CD38-specific Chimeric Antigen Receptor Expressing Natural Killer KHYG-1 Cells: A Proof of Concept for an “Off the Shelf” Therapy for Multiple Myeloma

Hemasphere. 2021 Jun 12;5(7):e596. doi: 10.1097/HS9.0000000000000596. eCollection 2021 Jul.

ABSTRACT

Chimeric antigen receptor (CAR) T cells are highly successful in the treatment of hematologic malignancies. We recently generated affinity-optimized CD38CAR T cells, which effectively eliminate multiple myeloma (MM) cells with little or no toxicities against nonmalignant hematopoietic cells. The lack of universal donors and long manufacturing times however limit the broad application of CAR T cell therapies. Natural killer (NK) cells generated from third party individuals may represent a viable source of “off the shelf” CAR-based products, as they are not associated with graft-versus-host disease unlike allogeneic T cells. We therefore explored the preclinical anti-MM efficacy and potential toxicity of the CD38CAR NK concept by expressing affinity-optimized CD38CARs in KHYG-1 cells, an immortal NK cell line with excellent expansion properties. KHYG-1 cells retrovirally transduced with the affinity-optimized CD38CARs expanded vigorously and mediated effective CD38-dependent cytotoxicity towards CD38high MM cell lines as well as primary MM cells ex vivo. Importantly, the intermediate affinity CD38CAR transduced KHYG-1 cells spared CD38neg or CD38int nonmalignant hematopoietic cells, indicating an optimal tumor nontumor discrimination. Irradiated, short living CD38CAR KHYG-1 cells also showed significant anti-MM effects in a xenograft model with a humanized bone marrow-like niche. Finally, CD38CAR KHYG-1 cells effectively eliminated primary MM cells derived from patients who are refractory to CD38 antibody daratumumab. Taken together, the results of this proof-of-principle study demonstrate the potential value of engineering affinity-optimized CD38CARs in NK cells to establish effective anti-MM effects, with an excellent safety profile, even in patients who failed to response to most advanced registered myeloma therapies, such as daratumumab.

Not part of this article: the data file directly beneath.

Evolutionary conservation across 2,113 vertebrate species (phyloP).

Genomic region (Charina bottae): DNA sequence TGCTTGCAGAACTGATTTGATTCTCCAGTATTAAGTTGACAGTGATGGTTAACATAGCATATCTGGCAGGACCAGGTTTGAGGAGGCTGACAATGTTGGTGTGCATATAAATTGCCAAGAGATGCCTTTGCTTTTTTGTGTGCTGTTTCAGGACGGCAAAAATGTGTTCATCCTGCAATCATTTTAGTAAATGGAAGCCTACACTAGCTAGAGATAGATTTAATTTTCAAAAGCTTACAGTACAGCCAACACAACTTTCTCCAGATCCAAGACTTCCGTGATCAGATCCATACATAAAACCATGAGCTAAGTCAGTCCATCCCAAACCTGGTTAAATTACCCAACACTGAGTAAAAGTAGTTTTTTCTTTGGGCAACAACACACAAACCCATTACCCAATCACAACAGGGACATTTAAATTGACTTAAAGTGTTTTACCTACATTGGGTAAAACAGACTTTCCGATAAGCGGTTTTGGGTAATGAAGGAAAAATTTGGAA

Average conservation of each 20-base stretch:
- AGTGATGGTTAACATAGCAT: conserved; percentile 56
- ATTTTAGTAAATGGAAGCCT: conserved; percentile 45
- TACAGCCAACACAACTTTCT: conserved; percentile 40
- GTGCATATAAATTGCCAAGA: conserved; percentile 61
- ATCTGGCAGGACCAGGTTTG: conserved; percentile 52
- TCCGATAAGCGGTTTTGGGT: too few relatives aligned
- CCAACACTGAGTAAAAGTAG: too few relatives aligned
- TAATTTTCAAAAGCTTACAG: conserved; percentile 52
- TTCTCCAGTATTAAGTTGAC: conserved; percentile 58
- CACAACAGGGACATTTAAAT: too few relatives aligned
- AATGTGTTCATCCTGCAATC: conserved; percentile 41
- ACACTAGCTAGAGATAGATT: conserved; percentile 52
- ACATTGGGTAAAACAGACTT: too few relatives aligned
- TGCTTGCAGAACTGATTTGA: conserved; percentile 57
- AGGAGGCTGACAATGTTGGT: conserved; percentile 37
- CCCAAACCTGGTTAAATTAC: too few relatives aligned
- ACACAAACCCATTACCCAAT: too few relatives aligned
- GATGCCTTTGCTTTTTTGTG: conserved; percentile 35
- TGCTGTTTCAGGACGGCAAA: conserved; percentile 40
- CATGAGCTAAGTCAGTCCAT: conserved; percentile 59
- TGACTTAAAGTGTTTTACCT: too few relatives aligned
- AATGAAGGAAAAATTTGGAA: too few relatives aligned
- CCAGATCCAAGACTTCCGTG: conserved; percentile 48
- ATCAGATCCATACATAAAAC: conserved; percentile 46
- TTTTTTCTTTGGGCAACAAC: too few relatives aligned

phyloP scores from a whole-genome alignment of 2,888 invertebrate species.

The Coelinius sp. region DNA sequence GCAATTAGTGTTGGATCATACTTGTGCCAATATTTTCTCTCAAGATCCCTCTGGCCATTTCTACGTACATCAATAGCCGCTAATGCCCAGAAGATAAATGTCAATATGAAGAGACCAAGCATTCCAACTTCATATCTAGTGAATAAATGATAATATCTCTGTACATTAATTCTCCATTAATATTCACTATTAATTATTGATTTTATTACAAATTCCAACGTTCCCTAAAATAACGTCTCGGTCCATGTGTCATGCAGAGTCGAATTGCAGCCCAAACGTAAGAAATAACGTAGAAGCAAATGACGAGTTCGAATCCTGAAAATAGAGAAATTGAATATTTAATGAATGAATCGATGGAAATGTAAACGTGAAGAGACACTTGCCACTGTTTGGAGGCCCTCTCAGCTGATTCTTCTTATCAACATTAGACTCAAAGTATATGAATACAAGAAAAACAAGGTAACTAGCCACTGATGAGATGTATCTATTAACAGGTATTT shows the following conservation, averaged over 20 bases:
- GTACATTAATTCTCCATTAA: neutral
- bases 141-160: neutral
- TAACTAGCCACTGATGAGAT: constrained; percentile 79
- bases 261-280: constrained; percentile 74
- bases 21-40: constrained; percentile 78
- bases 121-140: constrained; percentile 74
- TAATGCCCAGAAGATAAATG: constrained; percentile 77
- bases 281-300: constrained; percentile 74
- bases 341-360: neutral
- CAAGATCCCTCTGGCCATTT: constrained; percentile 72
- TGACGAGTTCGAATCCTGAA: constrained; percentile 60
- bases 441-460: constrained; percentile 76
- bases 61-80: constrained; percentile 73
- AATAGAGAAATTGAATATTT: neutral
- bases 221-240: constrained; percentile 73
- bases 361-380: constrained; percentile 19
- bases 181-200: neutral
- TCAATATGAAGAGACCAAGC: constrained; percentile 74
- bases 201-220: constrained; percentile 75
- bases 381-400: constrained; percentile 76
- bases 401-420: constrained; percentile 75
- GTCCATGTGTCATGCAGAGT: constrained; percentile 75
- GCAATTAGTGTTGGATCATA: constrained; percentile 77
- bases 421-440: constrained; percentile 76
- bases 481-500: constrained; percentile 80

PMID:34131635 | PMC:PMC8196092 | DOI:10.1097/HS9.0000000000000596